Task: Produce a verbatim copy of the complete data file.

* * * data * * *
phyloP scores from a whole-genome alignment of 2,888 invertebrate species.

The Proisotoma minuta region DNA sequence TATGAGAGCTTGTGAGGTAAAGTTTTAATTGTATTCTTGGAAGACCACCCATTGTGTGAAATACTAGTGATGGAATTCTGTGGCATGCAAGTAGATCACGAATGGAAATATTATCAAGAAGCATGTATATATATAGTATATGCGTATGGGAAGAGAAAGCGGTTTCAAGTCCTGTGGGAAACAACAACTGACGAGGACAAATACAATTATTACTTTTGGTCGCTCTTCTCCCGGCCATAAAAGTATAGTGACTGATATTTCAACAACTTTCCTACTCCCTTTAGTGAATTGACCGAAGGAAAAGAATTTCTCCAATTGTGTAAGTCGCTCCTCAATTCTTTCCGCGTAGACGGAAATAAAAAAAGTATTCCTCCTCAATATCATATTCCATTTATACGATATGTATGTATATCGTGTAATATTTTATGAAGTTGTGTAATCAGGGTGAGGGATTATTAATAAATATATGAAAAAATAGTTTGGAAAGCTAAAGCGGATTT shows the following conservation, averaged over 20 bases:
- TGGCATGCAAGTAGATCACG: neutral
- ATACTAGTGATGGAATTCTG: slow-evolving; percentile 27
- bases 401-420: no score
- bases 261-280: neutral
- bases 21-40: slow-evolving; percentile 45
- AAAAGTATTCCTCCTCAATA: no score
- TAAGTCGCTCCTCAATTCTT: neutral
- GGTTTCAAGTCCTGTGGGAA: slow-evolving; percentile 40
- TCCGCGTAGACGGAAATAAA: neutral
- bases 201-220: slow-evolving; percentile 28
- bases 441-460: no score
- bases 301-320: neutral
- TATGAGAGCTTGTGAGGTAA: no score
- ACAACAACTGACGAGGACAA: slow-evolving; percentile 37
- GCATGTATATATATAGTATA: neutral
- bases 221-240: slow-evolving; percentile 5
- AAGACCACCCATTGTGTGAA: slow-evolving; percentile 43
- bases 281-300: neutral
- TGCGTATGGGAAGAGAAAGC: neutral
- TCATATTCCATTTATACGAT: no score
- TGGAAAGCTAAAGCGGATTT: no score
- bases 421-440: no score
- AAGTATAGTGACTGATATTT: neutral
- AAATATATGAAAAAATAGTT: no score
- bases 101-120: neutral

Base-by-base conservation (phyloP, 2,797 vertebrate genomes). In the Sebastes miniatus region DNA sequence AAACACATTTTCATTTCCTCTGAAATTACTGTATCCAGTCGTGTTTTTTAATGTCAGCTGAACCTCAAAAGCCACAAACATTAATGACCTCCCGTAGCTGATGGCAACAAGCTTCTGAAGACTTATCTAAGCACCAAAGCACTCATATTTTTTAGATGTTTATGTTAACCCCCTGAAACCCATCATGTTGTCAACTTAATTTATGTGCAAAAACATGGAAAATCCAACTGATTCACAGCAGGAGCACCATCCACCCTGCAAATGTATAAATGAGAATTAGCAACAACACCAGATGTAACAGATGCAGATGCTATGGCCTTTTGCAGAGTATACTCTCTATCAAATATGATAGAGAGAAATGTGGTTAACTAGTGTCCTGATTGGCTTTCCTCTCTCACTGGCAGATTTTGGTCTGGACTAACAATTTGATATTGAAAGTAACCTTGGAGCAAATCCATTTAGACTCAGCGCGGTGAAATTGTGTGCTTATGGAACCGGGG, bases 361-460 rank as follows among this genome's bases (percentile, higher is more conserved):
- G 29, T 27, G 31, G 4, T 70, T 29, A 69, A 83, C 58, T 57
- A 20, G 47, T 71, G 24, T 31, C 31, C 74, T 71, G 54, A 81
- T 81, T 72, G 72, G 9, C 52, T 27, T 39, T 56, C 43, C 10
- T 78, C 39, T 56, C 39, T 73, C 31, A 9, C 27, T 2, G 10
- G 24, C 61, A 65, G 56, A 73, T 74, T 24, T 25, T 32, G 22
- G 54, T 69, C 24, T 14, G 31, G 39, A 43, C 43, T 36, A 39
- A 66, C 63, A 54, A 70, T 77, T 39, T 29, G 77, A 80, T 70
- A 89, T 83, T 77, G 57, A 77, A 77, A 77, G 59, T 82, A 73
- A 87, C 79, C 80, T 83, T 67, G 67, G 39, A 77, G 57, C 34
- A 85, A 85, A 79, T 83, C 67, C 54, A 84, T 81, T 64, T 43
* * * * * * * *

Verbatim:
phyloP scores from a whole-genome alignment of 2,888 invertebrate species.

The Proisotoma minuta region DNA sequence TATGAGAGCTTGTGAGGTAAAGTTTTAATTGTATTCTTGGAAGACCACCCATTGTGTGAAATACTAGTGATGGAATTCTGTGGCATGCAAGTAGATCACGAATGGAAATATTATCAAGAAGCATGTATATATATAGTATATGCGTATGGGAAGAGAAAGCGGTTTCAAGTCCTGTGGGAAACAACAACTGACGAGGACAAATACAATTATTACTTTTGGTCGCTCTTCTCCCGGCCATAAAAGTATAGTGACTGATATTTCAACAACTTTCCTACTCCCTTTAGTGAATTGACCGAAGGAAAAGAATTTCTCCAATTGTGTAAGTCGCTCCTCAATTCTTTCCGCGTAGACGGAAATAAAAAAAGTATTCCTCCTCAATATCATATTCCATTTATACGATATGTATGTATATCGTGTAATATTTTATGAAGTTGTGTAATCAGGGTGAGGGATTATTAATAAATATATGAAAAAATAGTTTGGAAAGCTAAAGCGGATTT shows the following conservation, averaged over 20 bases:
- TGGCATGCAAGTAGATCACG: neutral
- ATACTAGTGATGGAATTCTG: slow-evolving; percentile 27
- bases 401-420: no score
- bases 261-280: neutral
- bases 21-40: slow-evolving; percentile 45
- AAAAGTATTCCTCCTCAATA: no score
- TAAGTCGCTCCTCAATTCTT: neutral
- GGTTTCAAGTCCTGTGGGAA: slow-evolving; percentile 40
- TCCGCGTAGACGGAAATAAA: neutral
- bases 201-220: slow-evolving; percentile 28
- bases 441-460: no score
- bases 301-320: neutral
- TATGAGAGCTTGTGAGGTAA: no score
- ACAACAACTGACGAGGACAA: slow-evolving; percentile 37
- GCATGTATATATATAGTATA: neutral
- bases 221-240: slow-evolving; percentile 5
- AAGACCACCCATTGTGTGAA: slow-evolving; percentile 43
- bases 281-300: neutral
- TGCGTATGGGAAGAGAAAGC: neutral
- TCATATTCCATTTATACGAT: no score
- TGGAAAGCTAAAGCGGATTT: no score
- bases 421-440: no score
- AAGTATAGTGACTGATATTT: neutral
- AAATATATGAAAAAATAGTT: no score
- bases 101-120: neutral

Base-by-base conservation (phyloP, 2,797 vertebrate genomes). In the Sebastes miniatus region DNA sequence AAACACATTTTCATTTCCTCTGAAATTACTGTATCCAGTCGTGTTTTTTAATGTCAGCTGAACCTCAAAAGCCACAAACATTAATGACCTCCCGTAGCTGATGGCAACAAGCTTCTGAAGACTTATCTAAGCACCAAAGCACTCATATTTTTTAGATGTTTATGTTAACCCCCTGAAACCCATCATGTTGTCAACTTAATTTATGTGCAAAAACATGGAAAATCCAACTGATTCACAGCAGGAGCACCATCCACCCTGCAAATGTATAAATGAGAATTAGCAACAACACCAGATGTAACAGATGCAGATGCTATGGCCTTTTGCAGAGTATACTCTCTATCAAATATGATAGAGAGAAATGTGGTTAACTAGTGTCCTGATTGGCTTTCCTCTCTCACTGGCAGATTTTGGTCTGGACTAACAATTTGATATTGAAAGTAACCTTGGAGCAAATCCATTTAGACTCAGCGCGGTGAAATTGTGTGCTTATGGAACCGGGG, bases 361-460 rank as follows among this genome's bases (percentile, higher is more conserved):
- G 29, T 27, G 31, G 4, T 70, T 29, A 69, A 83, C 58, T 57
- A 20, G 47, T 71, G 24, T 31, C 31, C 74, T 71, G 54, A 81
- T 81, T 72, G 72, G 9, C 52, T 27, T 39, T 56, C 43, C 10
- T 78, C 39, T 56, C 39, T 73, C 31, A 9, C 27, T 2, G 10
- G 24, C 61, A 65, G 56, A 73, T 74, T 24, T 25, T 32, G 22
- G 54, T 69, C 24, T 14, G 31, G 39, A 43, C 43, T 36, A 39
- A 66, C 63, A 54, A 70, T 77, T 39, T 29, G 77, A 80, T 70
- A 89, T 83, T 77, G 57, A 77, A 77, A 77, G 59, T 82, A 73
- A 87, C 79, C 80, T 83, T 67, G 67, G 39, A 77, G 57, C 34
- A 85, A 85, A 79, T 83, C 67, C 54, A 84, T 81, T 64, T 43